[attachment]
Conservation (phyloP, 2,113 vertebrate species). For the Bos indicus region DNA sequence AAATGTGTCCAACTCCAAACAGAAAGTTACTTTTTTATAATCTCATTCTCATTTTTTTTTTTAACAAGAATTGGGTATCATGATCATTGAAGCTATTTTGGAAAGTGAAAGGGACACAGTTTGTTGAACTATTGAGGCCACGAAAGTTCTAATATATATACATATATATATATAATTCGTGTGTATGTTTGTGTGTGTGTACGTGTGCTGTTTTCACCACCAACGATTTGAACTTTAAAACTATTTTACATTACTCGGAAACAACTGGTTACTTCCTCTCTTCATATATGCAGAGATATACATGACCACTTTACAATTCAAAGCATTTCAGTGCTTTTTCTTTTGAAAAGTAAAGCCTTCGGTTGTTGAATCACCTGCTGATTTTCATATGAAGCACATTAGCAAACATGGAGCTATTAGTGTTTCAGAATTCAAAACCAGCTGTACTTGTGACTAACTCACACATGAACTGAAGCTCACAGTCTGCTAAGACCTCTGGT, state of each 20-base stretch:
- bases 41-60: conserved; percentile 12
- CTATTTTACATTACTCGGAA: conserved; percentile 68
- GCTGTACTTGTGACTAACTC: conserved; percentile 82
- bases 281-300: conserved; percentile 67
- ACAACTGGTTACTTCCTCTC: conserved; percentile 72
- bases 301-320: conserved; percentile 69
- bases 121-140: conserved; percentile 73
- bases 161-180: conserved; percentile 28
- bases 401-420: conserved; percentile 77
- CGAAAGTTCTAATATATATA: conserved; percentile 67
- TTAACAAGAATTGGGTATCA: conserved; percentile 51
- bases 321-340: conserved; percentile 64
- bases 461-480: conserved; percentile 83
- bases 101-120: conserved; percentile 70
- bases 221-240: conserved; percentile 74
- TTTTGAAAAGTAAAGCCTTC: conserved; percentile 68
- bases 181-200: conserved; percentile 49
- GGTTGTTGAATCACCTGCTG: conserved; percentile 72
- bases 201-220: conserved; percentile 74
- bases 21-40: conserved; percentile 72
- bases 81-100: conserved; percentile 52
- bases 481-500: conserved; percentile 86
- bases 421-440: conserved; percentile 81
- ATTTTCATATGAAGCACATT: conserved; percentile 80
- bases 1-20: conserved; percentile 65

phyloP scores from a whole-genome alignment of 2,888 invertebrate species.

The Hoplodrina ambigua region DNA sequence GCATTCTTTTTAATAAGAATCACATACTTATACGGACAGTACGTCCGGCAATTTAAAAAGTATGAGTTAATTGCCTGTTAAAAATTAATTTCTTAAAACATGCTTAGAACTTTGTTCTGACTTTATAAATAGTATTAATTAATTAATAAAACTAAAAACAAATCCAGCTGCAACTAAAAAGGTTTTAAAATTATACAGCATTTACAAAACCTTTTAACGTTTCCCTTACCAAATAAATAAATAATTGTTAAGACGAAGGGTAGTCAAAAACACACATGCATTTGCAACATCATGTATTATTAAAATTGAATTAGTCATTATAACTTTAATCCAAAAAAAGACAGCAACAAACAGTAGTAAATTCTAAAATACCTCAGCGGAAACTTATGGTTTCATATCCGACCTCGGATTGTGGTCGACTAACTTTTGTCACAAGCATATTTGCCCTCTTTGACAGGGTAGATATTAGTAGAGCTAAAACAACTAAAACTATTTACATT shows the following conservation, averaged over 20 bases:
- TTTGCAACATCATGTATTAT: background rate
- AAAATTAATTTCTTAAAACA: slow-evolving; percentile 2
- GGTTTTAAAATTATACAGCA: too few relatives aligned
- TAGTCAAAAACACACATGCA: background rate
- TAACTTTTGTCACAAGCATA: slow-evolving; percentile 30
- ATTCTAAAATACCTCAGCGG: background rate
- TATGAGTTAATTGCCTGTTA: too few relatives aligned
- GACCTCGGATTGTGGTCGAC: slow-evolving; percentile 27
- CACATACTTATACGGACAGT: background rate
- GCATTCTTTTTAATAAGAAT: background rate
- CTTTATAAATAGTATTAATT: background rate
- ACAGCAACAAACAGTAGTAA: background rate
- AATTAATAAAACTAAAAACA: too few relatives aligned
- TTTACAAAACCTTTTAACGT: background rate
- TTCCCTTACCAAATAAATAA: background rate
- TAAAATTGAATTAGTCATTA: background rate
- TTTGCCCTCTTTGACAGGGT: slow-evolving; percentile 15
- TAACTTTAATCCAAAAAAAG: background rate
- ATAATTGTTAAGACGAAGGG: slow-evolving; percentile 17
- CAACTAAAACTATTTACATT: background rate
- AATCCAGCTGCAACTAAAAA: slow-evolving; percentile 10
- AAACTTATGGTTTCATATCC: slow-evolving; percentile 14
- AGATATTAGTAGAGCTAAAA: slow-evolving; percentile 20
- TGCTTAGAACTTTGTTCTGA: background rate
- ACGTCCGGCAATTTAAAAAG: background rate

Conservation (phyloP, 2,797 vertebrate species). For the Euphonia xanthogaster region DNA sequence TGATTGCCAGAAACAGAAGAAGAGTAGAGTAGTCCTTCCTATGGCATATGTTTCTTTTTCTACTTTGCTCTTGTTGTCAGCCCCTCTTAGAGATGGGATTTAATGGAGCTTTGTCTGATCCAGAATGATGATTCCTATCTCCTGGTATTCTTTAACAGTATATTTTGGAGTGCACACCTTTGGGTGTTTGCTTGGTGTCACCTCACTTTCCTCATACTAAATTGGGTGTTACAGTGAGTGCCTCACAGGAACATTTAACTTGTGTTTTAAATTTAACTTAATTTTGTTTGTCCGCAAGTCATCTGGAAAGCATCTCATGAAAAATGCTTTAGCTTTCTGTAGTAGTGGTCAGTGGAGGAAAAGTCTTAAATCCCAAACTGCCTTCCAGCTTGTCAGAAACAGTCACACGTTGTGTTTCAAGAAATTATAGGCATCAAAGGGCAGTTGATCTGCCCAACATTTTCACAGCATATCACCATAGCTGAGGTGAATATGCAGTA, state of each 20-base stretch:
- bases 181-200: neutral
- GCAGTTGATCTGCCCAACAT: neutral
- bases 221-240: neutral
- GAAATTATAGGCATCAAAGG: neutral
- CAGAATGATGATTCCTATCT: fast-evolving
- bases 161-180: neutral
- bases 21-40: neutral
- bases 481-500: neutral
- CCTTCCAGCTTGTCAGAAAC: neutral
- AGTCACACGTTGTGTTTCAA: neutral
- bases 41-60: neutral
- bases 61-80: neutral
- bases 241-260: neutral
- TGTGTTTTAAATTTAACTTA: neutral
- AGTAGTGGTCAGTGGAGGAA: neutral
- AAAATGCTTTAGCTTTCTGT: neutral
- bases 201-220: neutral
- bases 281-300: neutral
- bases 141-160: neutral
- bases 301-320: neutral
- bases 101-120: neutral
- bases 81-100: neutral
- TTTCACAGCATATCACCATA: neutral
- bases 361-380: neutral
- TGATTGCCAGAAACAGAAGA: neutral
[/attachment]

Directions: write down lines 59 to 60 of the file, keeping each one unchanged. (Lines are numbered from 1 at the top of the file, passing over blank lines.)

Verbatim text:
- CAGAATGATGATTCCTATCT: fast-evolving
- bases 161-180: neutral